Let the celebrations commence! A previously unrecognized species of medicinal leech has been identified by scientists at the Smithsonian’s National Museum of National History.
This new species has been given an appropriately exciting name – Macrobdella mimicus, and is native to freshwater wetlands from Georgia to New York.
This new species of worm is described in the Journal of Parasitology by an international team of museum scientists led by Anna Phillips, the National Museum of National History’s curator of parasitic worms.
“We found a new species of medicinal leech less than 50 miles from the National Museum of Natural History – one of the world’s largest libraries of biodiversity,” Phillips said. “A discovery like this makes clear just how much diversity is out there remaining to be discovered and documented, even right under scientists’ noses.”
Back in the 1700s and 1800s, doctors used leeches to (unsuccessfully) treat a wide range of conditions. These physicians believed that the leeches helped remove “bad blood” from a patient’s body. Phillips and her colleagues have been exploring the wild world of medicinal leeches in North America for years.
After collecting numerous orange-spotted, olive-green leeches found in a Maryland swamp, Phillips and her team believed they belong to the known species M. decora. But a round of DNA sequencing showed significant differences from the DNA of this species.
Although this molecular discrepancy was unexpected, it led to the scientists reexamining their specimens. They quickly found a physical difference in this new species that separated it from M. decora – multiple reproductive pores along the bottom of their bodies, known as gonopores and accessory pores, which were located in a different position relative to those on the M. decora.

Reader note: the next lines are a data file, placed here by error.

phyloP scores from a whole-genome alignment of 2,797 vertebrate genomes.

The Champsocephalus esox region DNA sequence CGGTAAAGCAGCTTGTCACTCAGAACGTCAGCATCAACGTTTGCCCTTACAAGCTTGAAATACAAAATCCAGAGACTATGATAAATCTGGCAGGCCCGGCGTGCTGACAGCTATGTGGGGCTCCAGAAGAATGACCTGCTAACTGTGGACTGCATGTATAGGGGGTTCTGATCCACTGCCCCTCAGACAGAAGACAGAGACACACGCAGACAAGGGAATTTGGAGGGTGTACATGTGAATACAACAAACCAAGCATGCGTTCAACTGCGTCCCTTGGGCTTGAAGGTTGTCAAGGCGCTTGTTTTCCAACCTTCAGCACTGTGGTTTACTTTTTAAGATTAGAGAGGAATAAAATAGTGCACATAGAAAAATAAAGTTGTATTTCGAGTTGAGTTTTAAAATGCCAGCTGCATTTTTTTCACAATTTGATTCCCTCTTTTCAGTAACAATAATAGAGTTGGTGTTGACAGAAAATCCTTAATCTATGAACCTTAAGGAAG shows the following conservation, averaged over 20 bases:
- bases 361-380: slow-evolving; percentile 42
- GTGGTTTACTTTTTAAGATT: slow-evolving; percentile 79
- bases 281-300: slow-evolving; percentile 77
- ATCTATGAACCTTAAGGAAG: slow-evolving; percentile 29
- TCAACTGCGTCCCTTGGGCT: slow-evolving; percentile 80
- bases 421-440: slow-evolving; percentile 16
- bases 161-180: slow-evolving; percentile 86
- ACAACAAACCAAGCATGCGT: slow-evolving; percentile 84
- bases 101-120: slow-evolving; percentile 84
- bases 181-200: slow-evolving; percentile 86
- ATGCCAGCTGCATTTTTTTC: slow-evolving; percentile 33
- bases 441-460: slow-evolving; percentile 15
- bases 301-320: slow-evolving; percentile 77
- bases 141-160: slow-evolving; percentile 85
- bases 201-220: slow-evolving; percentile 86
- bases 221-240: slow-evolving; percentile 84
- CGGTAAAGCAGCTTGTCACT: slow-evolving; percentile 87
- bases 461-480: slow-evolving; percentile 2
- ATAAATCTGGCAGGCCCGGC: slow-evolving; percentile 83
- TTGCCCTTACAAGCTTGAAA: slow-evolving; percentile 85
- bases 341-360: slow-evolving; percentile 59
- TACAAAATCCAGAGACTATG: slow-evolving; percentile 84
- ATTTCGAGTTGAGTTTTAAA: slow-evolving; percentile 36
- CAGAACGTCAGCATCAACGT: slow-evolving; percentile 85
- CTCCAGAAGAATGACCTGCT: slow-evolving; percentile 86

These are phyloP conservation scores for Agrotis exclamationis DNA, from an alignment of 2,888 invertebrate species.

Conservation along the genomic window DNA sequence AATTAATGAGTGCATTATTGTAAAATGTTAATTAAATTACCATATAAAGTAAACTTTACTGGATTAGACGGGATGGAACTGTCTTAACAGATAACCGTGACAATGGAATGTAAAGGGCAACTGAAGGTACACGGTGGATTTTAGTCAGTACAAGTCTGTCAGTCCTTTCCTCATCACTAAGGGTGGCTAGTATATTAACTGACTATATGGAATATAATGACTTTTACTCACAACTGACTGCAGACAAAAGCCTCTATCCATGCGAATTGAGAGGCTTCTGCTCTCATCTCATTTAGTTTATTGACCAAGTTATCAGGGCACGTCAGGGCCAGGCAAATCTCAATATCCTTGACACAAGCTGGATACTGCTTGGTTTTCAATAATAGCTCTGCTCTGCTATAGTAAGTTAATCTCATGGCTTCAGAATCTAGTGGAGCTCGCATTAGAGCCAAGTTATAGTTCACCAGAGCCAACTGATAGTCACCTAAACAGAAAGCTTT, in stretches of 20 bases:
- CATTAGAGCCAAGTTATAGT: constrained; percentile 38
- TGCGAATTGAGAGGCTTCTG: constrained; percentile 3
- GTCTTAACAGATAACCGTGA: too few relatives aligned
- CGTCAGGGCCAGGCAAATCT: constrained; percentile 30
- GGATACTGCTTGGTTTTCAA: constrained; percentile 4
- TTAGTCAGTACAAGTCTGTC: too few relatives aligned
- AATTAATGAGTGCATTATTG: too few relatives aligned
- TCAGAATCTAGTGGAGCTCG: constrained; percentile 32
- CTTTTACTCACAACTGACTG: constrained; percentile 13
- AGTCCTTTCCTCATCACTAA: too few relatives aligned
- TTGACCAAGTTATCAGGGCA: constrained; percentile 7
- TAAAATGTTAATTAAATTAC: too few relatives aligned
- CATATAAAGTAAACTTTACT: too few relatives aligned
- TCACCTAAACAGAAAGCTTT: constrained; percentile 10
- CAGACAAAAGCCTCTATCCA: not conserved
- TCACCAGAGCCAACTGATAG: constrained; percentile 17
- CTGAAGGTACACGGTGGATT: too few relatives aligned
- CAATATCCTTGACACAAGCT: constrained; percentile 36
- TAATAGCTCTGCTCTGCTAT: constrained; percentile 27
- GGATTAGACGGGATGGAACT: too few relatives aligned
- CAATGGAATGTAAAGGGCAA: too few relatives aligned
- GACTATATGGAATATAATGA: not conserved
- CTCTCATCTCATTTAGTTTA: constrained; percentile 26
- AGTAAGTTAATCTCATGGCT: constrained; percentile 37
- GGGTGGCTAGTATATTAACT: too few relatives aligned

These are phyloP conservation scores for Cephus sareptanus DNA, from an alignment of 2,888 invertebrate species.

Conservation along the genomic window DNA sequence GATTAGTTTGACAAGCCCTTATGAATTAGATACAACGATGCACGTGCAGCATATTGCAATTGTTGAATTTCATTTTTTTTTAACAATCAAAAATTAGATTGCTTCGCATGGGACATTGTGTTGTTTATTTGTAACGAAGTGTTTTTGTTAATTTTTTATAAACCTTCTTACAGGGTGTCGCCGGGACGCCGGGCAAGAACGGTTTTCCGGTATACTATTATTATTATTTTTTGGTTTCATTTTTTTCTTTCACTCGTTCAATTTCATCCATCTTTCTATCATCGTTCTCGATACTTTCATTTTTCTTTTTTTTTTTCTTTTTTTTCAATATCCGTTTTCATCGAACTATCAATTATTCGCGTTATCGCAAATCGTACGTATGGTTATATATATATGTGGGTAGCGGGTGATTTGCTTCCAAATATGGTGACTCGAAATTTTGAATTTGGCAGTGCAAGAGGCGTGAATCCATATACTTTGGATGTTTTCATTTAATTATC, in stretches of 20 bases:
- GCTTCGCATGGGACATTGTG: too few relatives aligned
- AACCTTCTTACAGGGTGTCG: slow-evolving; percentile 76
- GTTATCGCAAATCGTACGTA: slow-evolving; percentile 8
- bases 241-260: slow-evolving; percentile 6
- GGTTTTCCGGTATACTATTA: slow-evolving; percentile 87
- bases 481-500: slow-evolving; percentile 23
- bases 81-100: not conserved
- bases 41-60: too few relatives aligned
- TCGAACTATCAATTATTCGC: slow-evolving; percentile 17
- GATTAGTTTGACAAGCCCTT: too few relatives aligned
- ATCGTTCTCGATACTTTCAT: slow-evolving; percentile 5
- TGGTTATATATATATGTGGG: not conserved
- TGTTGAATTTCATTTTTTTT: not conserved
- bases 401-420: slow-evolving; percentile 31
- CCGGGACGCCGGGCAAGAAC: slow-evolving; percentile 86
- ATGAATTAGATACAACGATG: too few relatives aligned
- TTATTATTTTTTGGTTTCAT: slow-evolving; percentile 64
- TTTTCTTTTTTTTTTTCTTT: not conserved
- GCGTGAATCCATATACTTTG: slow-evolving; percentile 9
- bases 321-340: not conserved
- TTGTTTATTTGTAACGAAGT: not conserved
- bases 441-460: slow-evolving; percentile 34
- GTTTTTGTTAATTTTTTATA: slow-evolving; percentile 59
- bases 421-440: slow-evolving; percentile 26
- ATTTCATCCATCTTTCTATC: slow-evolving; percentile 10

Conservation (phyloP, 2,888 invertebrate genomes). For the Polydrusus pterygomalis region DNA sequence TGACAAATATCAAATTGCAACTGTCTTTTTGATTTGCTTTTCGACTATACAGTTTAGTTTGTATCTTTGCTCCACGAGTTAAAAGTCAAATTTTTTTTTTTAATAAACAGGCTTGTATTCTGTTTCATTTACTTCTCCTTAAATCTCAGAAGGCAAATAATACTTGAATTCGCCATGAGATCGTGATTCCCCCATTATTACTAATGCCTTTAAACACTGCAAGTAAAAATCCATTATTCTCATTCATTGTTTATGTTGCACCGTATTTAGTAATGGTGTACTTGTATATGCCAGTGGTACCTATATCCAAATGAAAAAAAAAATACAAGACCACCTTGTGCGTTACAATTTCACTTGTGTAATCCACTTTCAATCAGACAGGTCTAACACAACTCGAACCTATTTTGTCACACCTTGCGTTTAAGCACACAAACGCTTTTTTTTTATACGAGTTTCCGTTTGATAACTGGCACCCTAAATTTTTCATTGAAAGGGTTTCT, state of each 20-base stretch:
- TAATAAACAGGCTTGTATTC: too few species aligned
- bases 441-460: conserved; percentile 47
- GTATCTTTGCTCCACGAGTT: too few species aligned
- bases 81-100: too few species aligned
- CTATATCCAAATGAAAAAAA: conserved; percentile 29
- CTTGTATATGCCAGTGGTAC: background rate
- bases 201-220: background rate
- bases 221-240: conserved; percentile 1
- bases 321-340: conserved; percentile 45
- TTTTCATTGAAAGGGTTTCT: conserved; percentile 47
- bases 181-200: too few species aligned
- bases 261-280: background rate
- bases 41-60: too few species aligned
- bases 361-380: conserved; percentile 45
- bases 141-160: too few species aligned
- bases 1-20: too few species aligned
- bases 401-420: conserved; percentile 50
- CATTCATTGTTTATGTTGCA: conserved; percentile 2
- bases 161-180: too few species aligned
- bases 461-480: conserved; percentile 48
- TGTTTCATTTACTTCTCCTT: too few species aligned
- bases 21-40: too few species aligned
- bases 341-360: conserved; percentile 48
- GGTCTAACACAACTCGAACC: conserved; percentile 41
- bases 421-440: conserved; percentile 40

The team then went back into the field and found more leeches from South Carolina that had the same accessory pore positioning.
“Then we sequenced [their DNA], and they all came out more closely related to the leeches we had found in Maryland than to anything else known to science,” says Phillips.
Phillips then went into the Smithsonian’s parasite collection to analyze dozens more North American leeches. “All of a sudden, I started finding these things everywhere,” she says. These leeches had been found in locations from Georgia to Long Island, New York – with the oldest specimen dating back to 1937.
The historical records from the Smithsonian, along with specimens analyzed from other museums, confirms that the species was not recently introduced to the area and does not represent a newly evolved species.
“It’s been here this whole time,” Phillips says. “We just hadn’t looked at it in this new way.”
Image Credit: Ian Cook